Annual Report and Accounts 2000-01

House of Lords Security Fund

Account for the year ended 31 March 2001



In all civil cases where an Appeal lies to the House of Lords, under the provisions of the Appellate Jurisdiction Act 1876, Appellants must provide security for the costs of such Appeals. The following categories are exempt from this requirement:

    (i) Appellants who have been granted Legal Aid;

    (ii) Appellants in Appeals under the Child Abduction & Custody Act 1985;

    (iii) an Appellant who is a Minister or Government Department;

    (iv) where all the Respondents agree to Security for Costs being waived.

Financial Operations

The Account of the House of Lords Security Fund records the receipt, payment and disposition of the lodgements for each financial year. The sum lodged by the Appellants is a statutory amount as authorised from time to time by the House of Lords' Offices Committee. The most recent revision was in October 2000 when it was increased from £18,000 to £25,000. No other receipts and payments are entered in this account; no interest is paid on the lodgements, nor are any fees deducted. Public funds benefit from the Security Fund in so far as monies in the hands of the Paymaster General are lent back to the Treasury from day to day, thus reducing borrowing from the public.

Security Fund monies are payable to the relevant Party usually on issue of the Final Judgment or Taxation of the Bill of Costs.


The Clerk of the Parliaments as ex-officio Accounting Officer, through his appointment by Letters Patent issued by Her Majesty, is responsible for the administration of and preparation of accounts for the House of Lords, including those for the Security Fund. The Security Fund Accounts are prepared on a cash basis and must properly present the receipts and payments for the financial year and the balances held at year-end.

The Clerk's relevant responsibilities as Accounting Officer, including his responsibility for the propriety and regularity of the finances for which he is answerable and for the keeping of proper records, are set out in the Accounting Officers' Memorandum, issued by the Treasury, published in Government Accounting and copied to the Clerk on his appointment.

The Accountant of the House of Lords is delegated by the Accounting Officer to be responsible for maintaining proper accounting records, for the preparation of the annual accounts and for signing the accounts together with the Clerk.

Account for the House of Lords Security Fund Year ended 31 March 2001

Note: The closing balance of £1,169,000 was made up of one Deposit of £12,000, 49 deposits of £18,000 and 11 deposits of £25,000.

C. PreeceJ. M. Davies
AccountantClerk of the Parliaments

26 June 2001


I certify that I have audited the financial statements on page 91 in accordance with SI 1984/1074 and section 3(1) of the Exchequer and Audit Departments Act 1921. These financial statements have been prepared in a form approved by the House of Lords Offices Committee.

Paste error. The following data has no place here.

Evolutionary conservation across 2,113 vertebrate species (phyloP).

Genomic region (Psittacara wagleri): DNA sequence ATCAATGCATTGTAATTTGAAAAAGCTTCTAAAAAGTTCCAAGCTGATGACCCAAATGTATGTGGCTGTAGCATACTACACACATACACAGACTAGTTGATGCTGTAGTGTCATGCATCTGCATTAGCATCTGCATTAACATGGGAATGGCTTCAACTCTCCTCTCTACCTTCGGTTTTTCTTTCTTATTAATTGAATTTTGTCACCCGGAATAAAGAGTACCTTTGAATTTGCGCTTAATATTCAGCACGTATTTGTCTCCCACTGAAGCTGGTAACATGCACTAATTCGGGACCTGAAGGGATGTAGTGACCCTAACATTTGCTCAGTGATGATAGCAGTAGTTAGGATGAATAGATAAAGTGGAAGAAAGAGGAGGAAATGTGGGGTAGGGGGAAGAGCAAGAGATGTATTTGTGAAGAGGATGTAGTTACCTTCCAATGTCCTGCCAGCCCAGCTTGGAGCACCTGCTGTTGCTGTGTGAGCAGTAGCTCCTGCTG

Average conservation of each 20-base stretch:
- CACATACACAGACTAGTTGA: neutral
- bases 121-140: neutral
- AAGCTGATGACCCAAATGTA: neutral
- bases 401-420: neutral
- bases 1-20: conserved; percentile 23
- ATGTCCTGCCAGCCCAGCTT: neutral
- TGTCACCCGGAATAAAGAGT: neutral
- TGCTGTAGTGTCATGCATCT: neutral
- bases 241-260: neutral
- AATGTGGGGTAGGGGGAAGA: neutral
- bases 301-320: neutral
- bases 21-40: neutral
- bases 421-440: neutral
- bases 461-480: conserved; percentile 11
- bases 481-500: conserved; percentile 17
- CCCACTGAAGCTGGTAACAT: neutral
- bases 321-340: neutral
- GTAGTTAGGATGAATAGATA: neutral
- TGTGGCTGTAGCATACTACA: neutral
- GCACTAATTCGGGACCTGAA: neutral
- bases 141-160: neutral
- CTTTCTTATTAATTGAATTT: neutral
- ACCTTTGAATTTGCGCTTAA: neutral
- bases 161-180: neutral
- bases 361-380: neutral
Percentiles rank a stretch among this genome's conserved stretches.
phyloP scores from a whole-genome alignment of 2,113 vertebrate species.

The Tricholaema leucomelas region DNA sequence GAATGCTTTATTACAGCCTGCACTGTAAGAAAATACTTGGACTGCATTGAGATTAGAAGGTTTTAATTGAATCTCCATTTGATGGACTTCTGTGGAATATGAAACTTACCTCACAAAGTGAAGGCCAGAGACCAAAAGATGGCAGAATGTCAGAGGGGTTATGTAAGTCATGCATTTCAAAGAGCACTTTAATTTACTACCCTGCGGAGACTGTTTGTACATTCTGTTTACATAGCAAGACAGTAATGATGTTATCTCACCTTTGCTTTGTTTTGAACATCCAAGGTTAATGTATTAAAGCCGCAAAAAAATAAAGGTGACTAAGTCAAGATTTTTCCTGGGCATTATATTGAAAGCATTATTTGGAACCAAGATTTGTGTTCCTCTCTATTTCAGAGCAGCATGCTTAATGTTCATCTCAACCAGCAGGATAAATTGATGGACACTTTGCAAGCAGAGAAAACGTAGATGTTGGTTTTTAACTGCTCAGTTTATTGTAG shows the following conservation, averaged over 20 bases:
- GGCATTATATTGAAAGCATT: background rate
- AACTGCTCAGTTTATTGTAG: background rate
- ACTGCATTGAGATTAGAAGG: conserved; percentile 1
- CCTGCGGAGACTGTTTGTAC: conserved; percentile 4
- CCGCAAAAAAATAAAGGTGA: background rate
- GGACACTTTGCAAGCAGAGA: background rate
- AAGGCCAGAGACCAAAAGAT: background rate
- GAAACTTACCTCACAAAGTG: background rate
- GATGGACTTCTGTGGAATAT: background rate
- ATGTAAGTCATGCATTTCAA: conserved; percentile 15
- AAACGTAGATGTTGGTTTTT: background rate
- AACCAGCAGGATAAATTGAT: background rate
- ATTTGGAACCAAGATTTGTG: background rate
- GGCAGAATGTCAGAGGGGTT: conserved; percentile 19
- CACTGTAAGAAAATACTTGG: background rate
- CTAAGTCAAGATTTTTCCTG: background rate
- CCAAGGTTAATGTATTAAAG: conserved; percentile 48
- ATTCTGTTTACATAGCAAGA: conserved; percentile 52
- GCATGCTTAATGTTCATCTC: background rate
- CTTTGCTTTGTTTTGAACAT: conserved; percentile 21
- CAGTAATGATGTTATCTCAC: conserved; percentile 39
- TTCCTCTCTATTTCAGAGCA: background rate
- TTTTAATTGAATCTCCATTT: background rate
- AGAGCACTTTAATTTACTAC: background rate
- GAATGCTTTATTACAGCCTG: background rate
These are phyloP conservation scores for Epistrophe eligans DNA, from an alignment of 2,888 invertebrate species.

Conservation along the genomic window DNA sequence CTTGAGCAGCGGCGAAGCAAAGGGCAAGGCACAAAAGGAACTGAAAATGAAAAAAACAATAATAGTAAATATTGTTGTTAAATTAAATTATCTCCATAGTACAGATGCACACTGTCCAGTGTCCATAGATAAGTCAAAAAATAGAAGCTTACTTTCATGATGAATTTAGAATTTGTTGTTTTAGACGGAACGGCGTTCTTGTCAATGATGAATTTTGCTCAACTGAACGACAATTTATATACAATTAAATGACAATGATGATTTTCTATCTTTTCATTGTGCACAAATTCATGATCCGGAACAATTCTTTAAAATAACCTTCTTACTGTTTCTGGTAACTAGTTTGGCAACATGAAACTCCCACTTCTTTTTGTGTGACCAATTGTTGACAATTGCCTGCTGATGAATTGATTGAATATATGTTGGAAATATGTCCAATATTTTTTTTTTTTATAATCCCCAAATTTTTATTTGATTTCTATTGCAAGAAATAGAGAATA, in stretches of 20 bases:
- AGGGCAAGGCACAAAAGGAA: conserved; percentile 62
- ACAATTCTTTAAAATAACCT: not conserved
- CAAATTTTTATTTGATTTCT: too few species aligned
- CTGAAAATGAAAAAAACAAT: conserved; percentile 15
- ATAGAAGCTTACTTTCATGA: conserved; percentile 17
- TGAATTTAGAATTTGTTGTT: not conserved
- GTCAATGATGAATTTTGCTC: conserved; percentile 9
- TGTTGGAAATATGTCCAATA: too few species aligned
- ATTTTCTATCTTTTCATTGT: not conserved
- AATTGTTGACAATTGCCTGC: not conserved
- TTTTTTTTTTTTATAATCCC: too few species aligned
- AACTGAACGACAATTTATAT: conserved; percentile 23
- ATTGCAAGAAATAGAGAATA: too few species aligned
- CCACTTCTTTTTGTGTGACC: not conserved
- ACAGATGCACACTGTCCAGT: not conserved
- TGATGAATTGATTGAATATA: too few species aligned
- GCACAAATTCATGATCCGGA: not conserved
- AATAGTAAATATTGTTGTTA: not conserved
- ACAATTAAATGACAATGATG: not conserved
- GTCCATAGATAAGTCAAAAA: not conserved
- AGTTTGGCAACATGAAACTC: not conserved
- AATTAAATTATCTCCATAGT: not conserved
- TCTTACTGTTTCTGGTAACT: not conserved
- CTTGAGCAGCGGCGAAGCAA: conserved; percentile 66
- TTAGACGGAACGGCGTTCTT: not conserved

Respective Responsibilities of the Accounting Officer, Accountant of the House of Lords and Auditor

As described on page 90, the Clerk of the Parliaments, as Accounting Officer, and the Accountant of the House of Lords are responsible for the preparation of the financial statements. The Accounting Officer and the Accountant of the House of Lords are also responsible for the preparation of the Foreword. The Accounting Officer is responsible for the preparation of the other contents of the Annual Report. My responsibilities, as independent auditor, are established by statute and guided by the Auditing Practices Board and the auditing profession's ethical guidance.

I report my opinion as to whether the financial statements properly present the receipts and payments of the House of Lords Security Fund. I also report if, in my opinion, the Foreword is not consistent with the financial statements, if the House of Lords has not kept proper accounting records, or if I have not received all the information and explanations I require for my audit. I read the other information contained in the Annual Report and consider whether it is consistent with the audited financial statements. I consider the implications for my certificate if I become aware of any apparent misstatements or material inconsistencies with the financial statements.

Basis of Opinion

I conducted my audit in accordance with United Kingdom Auditing Standards issued by the Auditing Practices Board. An audit includes examination, on a test basis, of evidence relevant to the amounts, disclosures and regularity of financial transactions included in the financial statements. It also includes an assessment of the significant estimates and judgements made by the Accounting Officer and the Accountant in the preparation of the financial statements.

I planned and performed my audit so as to obtain all the information and explanations which I considered necessary in order to provide me with sufficient evidence to give reasonable assurance that the financial statements are free from material misstatement, whether caused by error or by fraud or other irregularity. In forming my opinion I have also evaluated the overall adequacy of the presentation of information in the financial statements.


In my opinion the account properly presents the receipts and payments of the House of Lords Security Fund for the year ended 31 March 2001 and the balance held at that date.

J. D. ThorpeNational Audit Office
Director of Audit 157-197 Buckingham Palace Road
for the Comptroller Victoria
and Auditor General London SW1W 9SP

6 July 2001

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